Despite the dead crowd reaction, Brian Kendrick vs. TJ Perkins for the Cruiserweight Championship was a really solid match. It not only featured several high-spots, but the storytelling aspect of the bout was on par with many of the older-school matches featured during the glory days of Ric Flair holding NWA titles.
Kendrick eventually won the match, and the title, after faking an injury and roping his former buddy into his finisher.
The result seems shocking, but that is only surface-level thinking. When one goes slightly deeper, while adding important context, it is safe to assume this was a need-move by WWE.
It isn’t only because Kendrick is the more name-brand of the two, either. In fact, there are numerous reasons the title had to change hands at HIAC.
The division in its entirety has been met with indifference since its debut. This is largely the company’s own fault. Thanks to not dedicating enough time to letting each wrestler tell their story, and mostly focusing on six-man tags and the title feud, fans have no idea who is good, bad or worth rooting for.
Because of that, every single time any cruiserweight wrestler steps foot in the ring, it is essentially the same as one of those jobbers Braun Strowman destroys. Fans know nothing about them, and the WWE shouldn’t expect them to. Generally speaking, not knowing about someone or something prevents people from being emotionally invested.
Giving Kendrick the gold at the very least gives the WWE Universe a recognizable name holding the title. Maybe not the emotional investment for the entire division, but at least it is a start.
It does far more than that, too.
Most divisions (world title or mid-card variant) are best served when heels have the gold. Faces need something to chase, and unless the good guy holding a strap has elite-level mic skills (think The Rock or Stone Cold), it isn’t all that interesting to see some goody-two-shoes trot about the squared-circle smiling all the time.
Kendrick adding some much-needed evilness to the top of the division is important in all of this, yet it is only a result of something else happening from a negative standpoint. It has as much to do with Perkins not exactly setting the division on fire in a post-Cruiserweight Classic world.
This can be due to the WWE wanting to tone down the work-rate of the CWC matches while transitioning the talent to Raw, but Perkins has been a shell of himself since winning the tournament. Couple that with his gimmick being super millennial-y — which, yes, does alienate many people — and fans haven’t taken to him as everyone assumed they would.
Either way, even if it isn’t the too-millennial aspect, it can just be due to the played-to-death homeless character or the fact Perkins smiles too much. Seriously, who smiles that much?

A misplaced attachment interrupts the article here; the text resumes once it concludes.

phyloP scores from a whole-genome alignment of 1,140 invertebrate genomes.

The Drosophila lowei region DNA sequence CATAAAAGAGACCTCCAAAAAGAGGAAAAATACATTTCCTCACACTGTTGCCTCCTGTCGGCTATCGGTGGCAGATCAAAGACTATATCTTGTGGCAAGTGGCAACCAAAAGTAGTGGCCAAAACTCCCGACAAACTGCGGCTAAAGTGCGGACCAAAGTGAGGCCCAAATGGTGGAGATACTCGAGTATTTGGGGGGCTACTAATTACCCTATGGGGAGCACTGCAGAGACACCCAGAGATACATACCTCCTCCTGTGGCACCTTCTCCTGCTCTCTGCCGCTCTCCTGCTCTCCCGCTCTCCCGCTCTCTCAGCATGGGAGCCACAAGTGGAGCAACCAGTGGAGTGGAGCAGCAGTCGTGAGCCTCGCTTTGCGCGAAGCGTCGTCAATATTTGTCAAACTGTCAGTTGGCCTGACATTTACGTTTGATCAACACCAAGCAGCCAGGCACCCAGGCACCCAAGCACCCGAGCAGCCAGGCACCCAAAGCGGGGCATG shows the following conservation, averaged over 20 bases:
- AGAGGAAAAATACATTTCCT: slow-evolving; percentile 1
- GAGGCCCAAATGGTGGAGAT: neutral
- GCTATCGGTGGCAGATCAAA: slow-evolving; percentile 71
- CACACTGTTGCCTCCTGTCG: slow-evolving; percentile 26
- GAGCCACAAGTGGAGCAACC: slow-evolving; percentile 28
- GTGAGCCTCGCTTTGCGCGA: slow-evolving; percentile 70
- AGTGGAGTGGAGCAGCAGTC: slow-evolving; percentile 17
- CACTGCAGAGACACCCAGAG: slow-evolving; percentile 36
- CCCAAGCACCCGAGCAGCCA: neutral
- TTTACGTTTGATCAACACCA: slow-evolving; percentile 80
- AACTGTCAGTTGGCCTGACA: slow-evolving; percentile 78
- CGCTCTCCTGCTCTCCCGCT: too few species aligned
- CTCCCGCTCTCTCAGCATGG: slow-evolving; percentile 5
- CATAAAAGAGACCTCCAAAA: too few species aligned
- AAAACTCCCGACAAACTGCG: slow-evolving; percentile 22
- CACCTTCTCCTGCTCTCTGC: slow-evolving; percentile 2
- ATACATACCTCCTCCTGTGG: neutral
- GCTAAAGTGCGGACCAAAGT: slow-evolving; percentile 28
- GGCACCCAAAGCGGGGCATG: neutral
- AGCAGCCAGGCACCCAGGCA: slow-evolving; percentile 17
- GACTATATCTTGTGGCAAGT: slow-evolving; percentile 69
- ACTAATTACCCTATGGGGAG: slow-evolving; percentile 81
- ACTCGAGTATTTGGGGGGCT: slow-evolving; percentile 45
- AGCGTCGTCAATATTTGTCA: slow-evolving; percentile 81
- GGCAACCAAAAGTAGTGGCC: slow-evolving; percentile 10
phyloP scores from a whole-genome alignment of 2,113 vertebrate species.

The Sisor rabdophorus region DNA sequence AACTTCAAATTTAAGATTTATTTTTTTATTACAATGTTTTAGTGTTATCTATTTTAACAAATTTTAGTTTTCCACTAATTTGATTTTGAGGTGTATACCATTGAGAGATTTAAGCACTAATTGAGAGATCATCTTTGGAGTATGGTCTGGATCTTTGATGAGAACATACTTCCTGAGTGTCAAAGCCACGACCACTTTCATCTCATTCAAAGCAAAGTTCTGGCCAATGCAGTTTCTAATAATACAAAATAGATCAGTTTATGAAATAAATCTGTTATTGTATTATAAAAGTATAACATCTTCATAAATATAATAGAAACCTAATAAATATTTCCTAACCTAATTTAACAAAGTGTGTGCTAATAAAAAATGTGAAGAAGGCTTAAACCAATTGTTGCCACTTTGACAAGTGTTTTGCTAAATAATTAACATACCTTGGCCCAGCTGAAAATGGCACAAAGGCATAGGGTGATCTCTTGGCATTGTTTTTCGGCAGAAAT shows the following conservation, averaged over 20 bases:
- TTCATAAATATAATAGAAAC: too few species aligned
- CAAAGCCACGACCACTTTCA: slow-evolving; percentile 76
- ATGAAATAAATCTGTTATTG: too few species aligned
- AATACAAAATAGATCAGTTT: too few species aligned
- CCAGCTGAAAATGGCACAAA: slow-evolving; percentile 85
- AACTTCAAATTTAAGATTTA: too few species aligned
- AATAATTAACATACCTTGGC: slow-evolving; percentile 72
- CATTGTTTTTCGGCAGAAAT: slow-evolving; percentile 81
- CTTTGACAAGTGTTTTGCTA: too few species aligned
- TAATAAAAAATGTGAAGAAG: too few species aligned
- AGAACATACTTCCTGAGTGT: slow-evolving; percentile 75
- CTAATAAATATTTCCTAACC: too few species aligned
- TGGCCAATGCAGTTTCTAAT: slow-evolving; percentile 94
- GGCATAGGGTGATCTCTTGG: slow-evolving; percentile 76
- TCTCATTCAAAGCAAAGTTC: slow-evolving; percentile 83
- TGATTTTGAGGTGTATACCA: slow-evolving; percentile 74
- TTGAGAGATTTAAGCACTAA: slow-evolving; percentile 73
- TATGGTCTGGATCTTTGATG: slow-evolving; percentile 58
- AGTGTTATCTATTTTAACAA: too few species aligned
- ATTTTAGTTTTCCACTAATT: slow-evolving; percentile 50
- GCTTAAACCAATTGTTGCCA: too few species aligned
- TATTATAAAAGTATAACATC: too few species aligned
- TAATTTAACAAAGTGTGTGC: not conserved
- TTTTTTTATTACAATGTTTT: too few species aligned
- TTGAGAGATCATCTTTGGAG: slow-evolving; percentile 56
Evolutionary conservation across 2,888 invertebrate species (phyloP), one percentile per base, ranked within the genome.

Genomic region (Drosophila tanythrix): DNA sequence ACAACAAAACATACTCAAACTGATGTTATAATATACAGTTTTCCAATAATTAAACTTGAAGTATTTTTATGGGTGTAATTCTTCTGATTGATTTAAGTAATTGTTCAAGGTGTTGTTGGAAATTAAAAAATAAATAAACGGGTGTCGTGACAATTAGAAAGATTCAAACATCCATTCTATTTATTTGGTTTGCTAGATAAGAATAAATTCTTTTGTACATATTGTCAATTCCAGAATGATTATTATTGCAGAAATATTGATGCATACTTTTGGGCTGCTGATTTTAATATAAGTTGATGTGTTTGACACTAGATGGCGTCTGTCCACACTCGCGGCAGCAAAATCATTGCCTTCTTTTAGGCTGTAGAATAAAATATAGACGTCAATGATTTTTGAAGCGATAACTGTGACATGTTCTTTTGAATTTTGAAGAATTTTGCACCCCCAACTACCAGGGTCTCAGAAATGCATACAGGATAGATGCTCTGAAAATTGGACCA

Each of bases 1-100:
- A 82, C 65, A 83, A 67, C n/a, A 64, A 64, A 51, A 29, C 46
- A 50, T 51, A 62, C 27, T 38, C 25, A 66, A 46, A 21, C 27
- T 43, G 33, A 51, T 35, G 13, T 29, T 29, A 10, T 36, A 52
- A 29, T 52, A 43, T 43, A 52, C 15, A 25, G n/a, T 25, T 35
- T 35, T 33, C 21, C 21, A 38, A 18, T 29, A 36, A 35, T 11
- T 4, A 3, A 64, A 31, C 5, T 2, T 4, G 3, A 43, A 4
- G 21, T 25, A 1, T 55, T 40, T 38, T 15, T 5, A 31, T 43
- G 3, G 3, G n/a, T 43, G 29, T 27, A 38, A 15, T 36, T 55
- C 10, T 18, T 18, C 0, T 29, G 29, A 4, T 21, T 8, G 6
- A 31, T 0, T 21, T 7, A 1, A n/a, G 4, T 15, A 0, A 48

Nevertheless, having Perkins drop the belt gives him a chance to reinvent himself a little bit before it is too late. He doesn’t have to turn heel or go full repackage, but the WWE and Perkins need to gloss over what worked for him and what didn’t. And without going full old man, get off my lawn… not only is dabbing a weird thing to still be doing (it is 2016, you know?), the origins of the move is about drugs.
Finally, this gives the entire cruiserweight division a combination of a mini-reset to its inauspicious start, and continues to add to the idea of parity in it. It allows the division to start fresh.
Speaking on the former first; while no one will all of a sudden forget the first few months of this weight-class’ infancy, the company can look at all the iffy decisions it made since it began, and use the Kendrick-era as a tool to reboot it on the fly. Taking away the purple ropes, more in-ring promos, etc., can all be introduced as early as this Monday Night Raw and no one would notice.
As for the latter, Kendrick won the belt after losing to Rich Swann on the previous edition of Raw. In a span of six days, Kendrick went from losing to a guy to becoming the champion. When you consider the fact that Perkins already lost a non-title bout to him in the past, with the fact Kendrick is dropping matches elsewhere prior to being the new champion, it just lets the audience know the entire division is volatile and anyone can beat anyone on any given night.
Regardless, the entire division hasn’t gotten as over as many presumed. The majority of the blame certainly goes to the WWE, but many of the wrestlers have severely under-performed since the CWC ended. Here is to hoping the title chance at HIAC signifies a fresh start to what is still a very young cruiserweight division.
I still think fans are in good hands. After all, Brian Kendrick is a man with a plan.